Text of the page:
A Grocer That Watched and Listen to Moms
Just over 40 years ago, Stew Leonard Sr. saw the pain firsthand when he accompanied his sister (a mother of eleven children!) on her weekly grocery trip. Normally positive and upbeat, he witnessed her left reeling and complaining from the experience. At that moment he was inspired to create a grocery store that would transcend its category by not only providing quality products and services at a good price but also an entertaining environment. With its Disney-style singing and dancing anthropomorphic characters alongside live animals and fresh produce (often locally sourced), Stew Leonard’s soon came to be regarded as a local attraction, a fun activity for families to enjoy together.
In the design of his shopping experience, Stew Leonard let himself be further influenced by the other women in his family: his wife and mother of his four children, Marianne Leonard, and daughters, Beth Leonard Hollis and Jill Leonard Tavello. Described as the “backbone of the business,” Mrs. Leonard refused to allow her husband to run the store like “all the others” and was instrumental in Stew’s no quibble return policy. Some years later, Beth, having recently returned from apprenticing in a bakery in France, suggested to her father that the store needed its own in-house bakery where all baked goods would eventually be prepared from scratch. The young Beth was given free reign to develop the department—despite the wishes of the middle-aged male advisors that had Mr. Leonard’s ear—and today the bakery is one of the biggest draws for customers.
Beth, along with other family members who now constitute the management team, have followed on from their father’s lead and spend much of their time listening (and responding) to the needs, wants and concerns of their shoppers: “You cant be in an office and know what the customer thinks.” She spends a lot of time walking the floor talking to both customers and staff to identify opportunities and trends. Recent research led innovations at the store, including new and planned gluten-free baked goods and the introduction of an interactive kiosk to allow customers to pre-order from the service deli.
Reducing Waste to Pass Savings on to the Customer
The public at large is becoming increasingly aware of both the economic and environmental cost of food wastage. With an estimated 40 percent of the U.S. food supply ending up as waste, and a large part of that attributable to supermarkets, it’s worth drawing attention to the many waste-reducing (and, ultimately, cost saving) initiatives Stew Leonard’s has in place:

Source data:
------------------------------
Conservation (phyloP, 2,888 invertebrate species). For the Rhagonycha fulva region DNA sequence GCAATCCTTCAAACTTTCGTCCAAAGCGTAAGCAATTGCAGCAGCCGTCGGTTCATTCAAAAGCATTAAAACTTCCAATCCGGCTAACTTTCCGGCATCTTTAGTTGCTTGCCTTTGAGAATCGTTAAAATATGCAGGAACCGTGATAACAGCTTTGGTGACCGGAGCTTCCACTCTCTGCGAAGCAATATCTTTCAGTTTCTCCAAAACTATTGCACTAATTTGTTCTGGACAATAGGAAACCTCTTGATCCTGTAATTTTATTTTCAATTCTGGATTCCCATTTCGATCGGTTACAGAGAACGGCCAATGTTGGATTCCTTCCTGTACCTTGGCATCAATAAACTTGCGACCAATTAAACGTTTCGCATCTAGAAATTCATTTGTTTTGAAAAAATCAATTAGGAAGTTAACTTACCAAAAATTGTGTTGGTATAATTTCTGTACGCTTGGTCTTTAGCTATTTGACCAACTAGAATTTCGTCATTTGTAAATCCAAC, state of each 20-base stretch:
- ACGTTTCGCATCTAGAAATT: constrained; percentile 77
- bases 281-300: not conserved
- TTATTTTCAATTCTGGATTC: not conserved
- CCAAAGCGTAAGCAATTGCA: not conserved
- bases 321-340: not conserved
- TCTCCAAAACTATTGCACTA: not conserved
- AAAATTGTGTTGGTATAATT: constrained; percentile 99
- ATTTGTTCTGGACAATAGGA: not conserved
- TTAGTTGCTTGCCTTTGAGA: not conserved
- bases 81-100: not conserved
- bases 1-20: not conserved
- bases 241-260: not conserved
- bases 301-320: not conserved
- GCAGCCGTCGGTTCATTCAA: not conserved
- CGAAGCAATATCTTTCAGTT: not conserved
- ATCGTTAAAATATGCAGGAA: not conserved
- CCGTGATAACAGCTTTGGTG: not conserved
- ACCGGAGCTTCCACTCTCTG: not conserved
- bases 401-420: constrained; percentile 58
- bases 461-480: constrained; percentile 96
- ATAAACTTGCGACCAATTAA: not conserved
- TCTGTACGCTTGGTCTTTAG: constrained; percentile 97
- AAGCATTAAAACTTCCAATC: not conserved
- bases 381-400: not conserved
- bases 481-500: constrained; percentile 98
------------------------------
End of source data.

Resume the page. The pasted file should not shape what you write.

- All of Stew Leonard’s fresh food is made in-house so the company has a lot of control over its inventory. If customer traffic is slowing due to bad weather, they reduce or even stop production. Similarly, if a batch of bananas in the produce department is on the verge of over-ripening, it’s dispatched to the bakery to make banana bread.
- You won’t see two ketchups at Stew Leonard’s. The store only carries 2,000 items (compared to around 30,000 for a traditional supermarket) and is committed to selling only what sells, again avoiding wastage. In addition, as these “best of the best” products are sourced from vendors “by the truckload,” Stew has considerable clout when negotiating wholesale prices.
- Free samples at every turn, often prepared in full view. If the shopper feels comfortable about how to prepare a product or recipe and, more importantly, their child is found to like it, the likelihood of the food going to waste at home is reduced.
Another thing shoppers notice is the caliber of Stew’s staff. The store only hires nice people: “You can train people to use the cash register or make a bagel but you can’t be trained to genuinely care for people.” In addition, Stew Leonard’s does a great job of creating an entrepreneurial spirit. Employees are encouraged to suggest new products to carry as well as use their own judgment when it comes to responding to situations in the store. There is no rulebook. If a child drops their ice cream, it’s ok to give them another one; or if a disabled customer is having trouble negotiating one of the displays, it’s ok to move it. Examples of exceptional customer service are applauded at weekly team meetings, in the monthly newsletters and through the award of “Moo Notes” that translates to a free lunch.
A Loyal and Influential Fan Base
Stew Leonard’s has attained an enviable position with a loyal, broad and influential fan base. The store attracts many celebrity chef book signings, and when Stew Leonard’s announced the launch of its new “crogel” (a cross between a croissant and a bagel) via its Facebook page, the news was picked up and covered by a large number of bloggers. Staff and customers view the regular film crews operating in the store as another “part of the Stew experience.”
A Slow Growth Strategy
Bad news for moms and dads outside of the Connecticut area, however, as Stew Leonard’s is not planning a national expansion any time soon. With three stores based in the Connecticut area and one in Yonkers, NY, the company’s slow growth strategy is a conscious effort not to dilute the integrity of its relationships and brand.